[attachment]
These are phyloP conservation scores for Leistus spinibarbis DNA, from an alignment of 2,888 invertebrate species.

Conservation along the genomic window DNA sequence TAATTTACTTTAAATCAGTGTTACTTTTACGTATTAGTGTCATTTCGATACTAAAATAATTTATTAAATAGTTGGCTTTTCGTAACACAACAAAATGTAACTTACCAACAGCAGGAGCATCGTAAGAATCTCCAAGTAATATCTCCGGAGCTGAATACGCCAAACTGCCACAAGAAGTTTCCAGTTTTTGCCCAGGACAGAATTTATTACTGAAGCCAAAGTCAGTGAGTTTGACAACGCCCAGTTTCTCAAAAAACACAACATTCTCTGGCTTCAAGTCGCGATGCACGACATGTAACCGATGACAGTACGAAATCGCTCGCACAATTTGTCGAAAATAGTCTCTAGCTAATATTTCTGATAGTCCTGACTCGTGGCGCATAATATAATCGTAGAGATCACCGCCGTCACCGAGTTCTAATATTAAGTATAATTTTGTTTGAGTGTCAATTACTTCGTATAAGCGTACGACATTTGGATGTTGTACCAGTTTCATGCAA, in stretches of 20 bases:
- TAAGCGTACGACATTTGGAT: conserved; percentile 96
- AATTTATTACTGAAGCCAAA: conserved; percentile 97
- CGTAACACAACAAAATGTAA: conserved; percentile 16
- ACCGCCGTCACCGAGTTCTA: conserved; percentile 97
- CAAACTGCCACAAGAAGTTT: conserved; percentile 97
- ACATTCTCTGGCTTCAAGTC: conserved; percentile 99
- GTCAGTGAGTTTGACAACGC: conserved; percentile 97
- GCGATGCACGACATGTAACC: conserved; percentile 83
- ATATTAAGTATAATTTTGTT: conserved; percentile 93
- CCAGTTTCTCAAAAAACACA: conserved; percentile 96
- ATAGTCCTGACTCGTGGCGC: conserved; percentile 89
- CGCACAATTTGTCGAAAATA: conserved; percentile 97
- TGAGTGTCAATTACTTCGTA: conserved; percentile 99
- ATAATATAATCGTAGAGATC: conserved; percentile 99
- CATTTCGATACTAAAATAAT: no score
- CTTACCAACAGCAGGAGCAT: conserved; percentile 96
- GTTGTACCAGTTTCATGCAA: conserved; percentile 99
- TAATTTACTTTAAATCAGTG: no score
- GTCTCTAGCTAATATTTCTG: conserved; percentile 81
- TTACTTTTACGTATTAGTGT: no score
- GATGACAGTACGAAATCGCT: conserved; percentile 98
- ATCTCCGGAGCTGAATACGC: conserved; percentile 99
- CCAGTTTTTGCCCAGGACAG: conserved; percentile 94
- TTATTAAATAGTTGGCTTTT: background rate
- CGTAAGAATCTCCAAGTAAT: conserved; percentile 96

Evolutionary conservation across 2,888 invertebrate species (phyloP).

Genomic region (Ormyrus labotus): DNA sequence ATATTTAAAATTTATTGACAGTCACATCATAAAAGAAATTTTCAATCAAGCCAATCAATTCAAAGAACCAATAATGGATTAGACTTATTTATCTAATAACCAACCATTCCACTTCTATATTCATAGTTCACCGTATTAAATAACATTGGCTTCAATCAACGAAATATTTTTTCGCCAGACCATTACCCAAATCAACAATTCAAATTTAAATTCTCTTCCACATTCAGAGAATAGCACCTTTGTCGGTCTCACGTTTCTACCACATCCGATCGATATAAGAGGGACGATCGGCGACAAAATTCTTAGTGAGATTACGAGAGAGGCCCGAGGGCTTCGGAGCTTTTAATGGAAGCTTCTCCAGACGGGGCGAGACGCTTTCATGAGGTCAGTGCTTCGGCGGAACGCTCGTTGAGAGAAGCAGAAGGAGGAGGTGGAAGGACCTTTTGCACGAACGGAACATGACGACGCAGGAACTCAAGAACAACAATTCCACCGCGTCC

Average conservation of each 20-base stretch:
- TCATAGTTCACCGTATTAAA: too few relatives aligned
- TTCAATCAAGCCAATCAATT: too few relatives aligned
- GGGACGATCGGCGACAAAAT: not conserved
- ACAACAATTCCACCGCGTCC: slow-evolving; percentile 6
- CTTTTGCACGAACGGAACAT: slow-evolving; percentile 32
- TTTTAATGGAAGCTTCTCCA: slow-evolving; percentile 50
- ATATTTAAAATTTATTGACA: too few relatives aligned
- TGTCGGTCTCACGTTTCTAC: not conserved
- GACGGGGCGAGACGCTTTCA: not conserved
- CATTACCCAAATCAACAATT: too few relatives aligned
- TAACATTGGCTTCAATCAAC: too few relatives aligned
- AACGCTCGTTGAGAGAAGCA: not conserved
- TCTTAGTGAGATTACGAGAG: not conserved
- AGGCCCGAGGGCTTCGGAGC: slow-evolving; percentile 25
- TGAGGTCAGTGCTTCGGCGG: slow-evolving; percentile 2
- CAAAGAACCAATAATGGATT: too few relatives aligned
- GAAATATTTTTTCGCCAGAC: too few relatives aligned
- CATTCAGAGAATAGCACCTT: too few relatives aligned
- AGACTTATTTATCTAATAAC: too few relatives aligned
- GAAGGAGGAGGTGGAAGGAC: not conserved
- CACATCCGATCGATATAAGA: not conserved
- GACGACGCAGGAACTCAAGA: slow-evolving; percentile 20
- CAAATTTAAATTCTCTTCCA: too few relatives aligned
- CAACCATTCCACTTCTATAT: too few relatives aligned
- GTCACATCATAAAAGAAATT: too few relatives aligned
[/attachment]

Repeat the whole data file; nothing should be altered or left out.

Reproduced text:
These are phyloP conservation scores for Leistus spinibarbis DNA, from an alignment of 2,888 invertebrate species.

Conservation along the genomic window DNA sequence TAATTTACTTTAAATCAGTGTTACTTTTACGTATTAGTGTCATTTCGATACTAAAATAATTTATTAAATAGTTGGCTTTTCGTAACACAACAAAATGTAACTTACCAACAGCAGGAGCATCGTAAGAATCTCCAAGTAATATCTCCGGAGCTGAATACGCCAAACTGCCACAAGAAGTTTCCAGTTTTTGCCCAGGACAGAATTTATTACTGAAGCCAAAGTCAGTGAGTTTGACAACGCCCAGTTTCTCAAAAAACACAACATTCTCTGGCTTCAAGTCGCGATGCACGACATGTAACCGATGACAGTACGAAATCGCTCGCACAATTTGTCGAAAATAGTCTCTAGCTAATATTTCTGATAGTCCTGACTCGTGGCGCATAATATAATCGTAGAGATCACCGCCGTCACCGAGTTCTAATATTAAGTATAATTTTGTTTGAGTGTCAATTACTTCGTATAAGCGTACGACATTTGGATGTTGTACCAGTTTCATGCAA, in stretches of 20 bases:
- TAAGCGTACGACATTTGGAT: conserved; percentile 96
- AATTTATTACTGAAGCCAAA: conserved; percentile 97
- CGTAACACAACAAAATGTAA: conserved; percentile 16
- ACCGCCGTCACCGAGTTCTA: conserved; percentile 97
- CAAACTGCCACAAGAAGTTT: conserved; percentile 97
- ACATTCTCTGGCTTCAAGTC: conserved; percentile 99
- GTCAGTGAGTTTGACAACGC: conserved; percentile 97
- GCGATGCACGACATGTAACC: conserved; percentile 83
- ATATTAAGTATAATTTTGTT: conserved; percentile 93
- CCAGTTTCTCAAAAAACACA: conserved; percentile 96
- ATAGTCCTGACTCGTGGCGC: conserved; percentile 89
- CGCACAATTTGTCGAAAATA: conserved; percentile 97
- TGAGTGTCAATTACTTCGTA: conserved; percentile 99
- ATAATATAATCGTAGAGATC: conserved; percentile 99
- CATTTCGATACTAAAATAAT: no score
- CTTACCAACAGCAGGAGCAT: conserved; percentile 96
- GTTGTACCAGTTTCATGCAA: conserved; percentile 99
- TAATTTACTTTAAATCAGTG: no score
- GTCTCTAGCTAATATTTCTG: conserved; percentile 81
- TTACTTTTACGTATTAGTGT: no score
- GATGACAGTACGAAATCGCT: conserved; percentile 98
- ATCTCCGGAGCTGAATACGC: conserved; percentile 99
- CCAGTTTTTGCCCAGGACAG: conserved; percentile 94
- TTATTAAATAGTTGGCTTTT: background rate
- CGTAAGAATCTCCAAGTAAT: conserved; percentile 96

Evolutionary conservation across 2,888 invertebrate species (phyloP).

Genomic region (Ormyrus labotus): DNA sequence ATATTTAAAATTTATTGACAGTCACATCATAAAAGAAATTTTCAATCAAGCCAATCAATTCAAAGAACCAATAATGGATTAGACTTATTTATCTAATAACCAACCATTCCACTTCTATATTCATAGTTCACCGTATTAAATAACATTGGCTTCAATCAACGAAATATTTTTTCGCCAGACCATTACCCAAATCAACAATTCAAATTTAAATTCTCTTCCACATTCAGAGAATAGCACCTTTGTCGGTCTCACGTTTCTACCACATCCGATCGATATAAGAGGGACGATCGGCGACAAAATTCTTAGTGAGATTACGAGAGAGGCCCGAGGGCTTCGGAGCTTTTAATGGAAGCTTCTCCAGACGGGGCGAGACGCTTTCATGAGGTCAGTGCTTCGGCGGAACGCTCGTTGAGAGAAGCAGAAGGAGGAGGTGGAAGGACCTTTTGCACGAACGGAACATGACGACGCAGGAACTCAAGAACAACAATTCCACCGCGTCC

Average conservation of each 20-base stretch:
- TCATAGTTCACCGTATTAAA: too few relatives aligned
- TTCAATCAAGCCAATCAATT: too few relatives aligned
- GGGACGATCGGCGACAAAAT: not conserved
- ACAACAATTCCACCGCGTCC: slow-evolving; percentile 6
- CTTTTGCACGAACGGAACAT: slow-evolving; percentile 32
- TTTTAATGGAAGCTTCTCCA: slow-evolving; percentile 50
- ATATTTAAAATTTATTGACA: too few relatives aligned
- TGTCGGTCTCACGTTTCTAC: not conserved
- GACGGGGCGAGACGCTTTCA: not conserved
- CATTACCCAAATCAACAATT: too few relatives aligned
- TAACATTGGCTTCAATCAAC: too few relatives aligned
- AACGCTCGTTGAGAGAAGCA: not conserved
- TCTTAGTGAGATTACGAGAG: not conserved
- AGGCCCGAGGGCTTCGGAGC: slow-evolving; percentile 25
- TGAGGTCAGTGCTTCGGCGG: slow-evolving; percentile 2
- CAAAGAACCAATAATGGATT: too few relatives aligned
- GAAATATTTTTTCGCCAGAC: too few relatives aligned
- CATTCAGAGAATAGCACCTT: too few relatives aligned
- AGACTTATTTATCTAATAAC: too few relatives aligned
- GAAGGAGGAGGTGGAAGGAC: not conserved
- CACATCCGATCGATATAAGA: not conserved
- GACGACGCAGGAACTCAAGA: slow-evolving; percentile 20
- CAAATTTAAATTCTCTTCCA: too few relatives aligned
- CAACCATTCCACTTCTATAT: too few relatives aligned
- GTCACATCATAAAAGAAATT: too few relatives aligned